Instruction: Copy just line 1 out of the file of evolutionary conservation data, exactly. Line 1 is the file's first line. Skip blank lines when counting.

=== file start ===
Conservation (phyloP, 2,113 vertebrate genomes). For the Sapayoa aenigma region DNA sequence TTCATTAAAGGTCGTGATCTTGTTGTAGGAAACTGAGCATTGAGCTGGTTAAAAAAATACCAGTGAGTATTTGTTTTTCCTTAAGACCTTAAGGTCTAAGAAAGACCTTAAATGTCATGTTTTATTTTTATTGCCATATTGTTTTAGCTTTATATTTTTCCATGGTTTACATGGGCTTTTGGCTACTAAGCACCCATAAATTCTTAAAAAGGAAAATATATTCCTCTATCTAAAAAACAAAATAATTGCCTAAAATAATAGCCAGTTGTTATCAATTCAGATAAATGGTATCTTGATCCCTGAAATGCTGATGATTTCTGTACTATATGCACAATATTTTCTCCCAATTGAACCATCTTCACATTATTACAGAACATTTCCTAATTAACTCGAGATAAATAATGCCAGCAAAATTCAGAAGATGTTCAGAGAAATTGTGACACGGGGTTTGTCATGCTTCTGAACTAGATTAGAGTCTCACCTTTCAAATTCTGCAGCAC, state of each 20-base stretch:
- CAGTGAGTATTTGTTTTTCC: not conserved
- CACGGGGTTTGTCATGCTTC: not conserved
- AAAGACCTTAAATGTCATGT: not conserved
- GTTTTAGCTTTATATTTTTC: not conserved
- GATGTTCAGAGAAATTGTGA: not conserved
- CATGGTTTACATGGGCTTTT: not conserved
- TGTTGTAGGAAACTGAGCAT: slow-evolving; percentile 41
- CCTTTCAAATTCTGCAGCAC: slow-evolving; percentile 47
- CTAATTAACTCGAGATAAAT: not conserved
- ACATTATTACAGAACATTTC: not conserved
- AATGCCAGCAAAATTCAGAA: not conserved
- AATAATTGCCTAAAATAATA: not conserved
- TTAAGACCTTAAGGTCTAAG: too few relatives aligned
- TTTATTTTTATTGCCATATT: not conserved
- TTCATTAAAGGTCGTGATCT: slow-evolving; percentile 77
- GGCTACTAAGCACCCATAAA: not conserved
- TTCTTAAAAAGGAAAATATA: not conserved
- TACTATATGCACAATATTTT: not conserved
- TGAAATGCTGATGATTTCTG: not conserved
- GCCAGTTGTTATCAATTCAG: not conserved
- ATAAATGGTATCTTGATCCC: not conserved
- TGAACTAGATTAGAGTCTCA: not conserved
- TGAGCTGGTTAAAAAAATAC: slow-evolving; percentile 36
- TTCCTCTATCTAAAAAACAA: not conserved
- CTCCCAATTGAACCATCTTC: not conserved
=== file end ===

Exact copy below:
Conservation (phyloP, 2,113 vertebrate genomes). For the Sapayoa aenigma region DNA sequence TTCATTAAAGGTCGTGATCTTGTTGTAGGAAACTGAGCATTGAGCTGGTTAAAAAAATACCAGTGAGTATTTGTTTTTCCTTAAGACCTTAAGGTCTAAGAAAGACCTTAAATGTCATGTTTTATTTTTATTGCCATATTGTTTTAGCTTTATATTTTTCCATGGTTTACATGGGCTTTTGGCTACTAAGCACCCATAAATTCTTAAAAAGGAAAATATATTCCTCTATCTAAAAAACAAAATAATTGCCTAAAATAATAGCCAGTTGTTATCAATTCAGATAAATGGTATCTTGATCCCTGAAATGCTGATGATTTCTGTACTATATGCACAATATTTTCTCCCAATTGAACCATCTTCACATTATTACAGAACATTTCCTAATTAACTCGAGATAAATAATGCCAGCAAAATTCAGAAGATGTTCAGAGAAATTGTGACACGGGGTTTGTCATGCTTCTGAACTAGATTAGAGTCTCACCTTTCAAATTCTGCAGCAC, state of each 20-base stretch: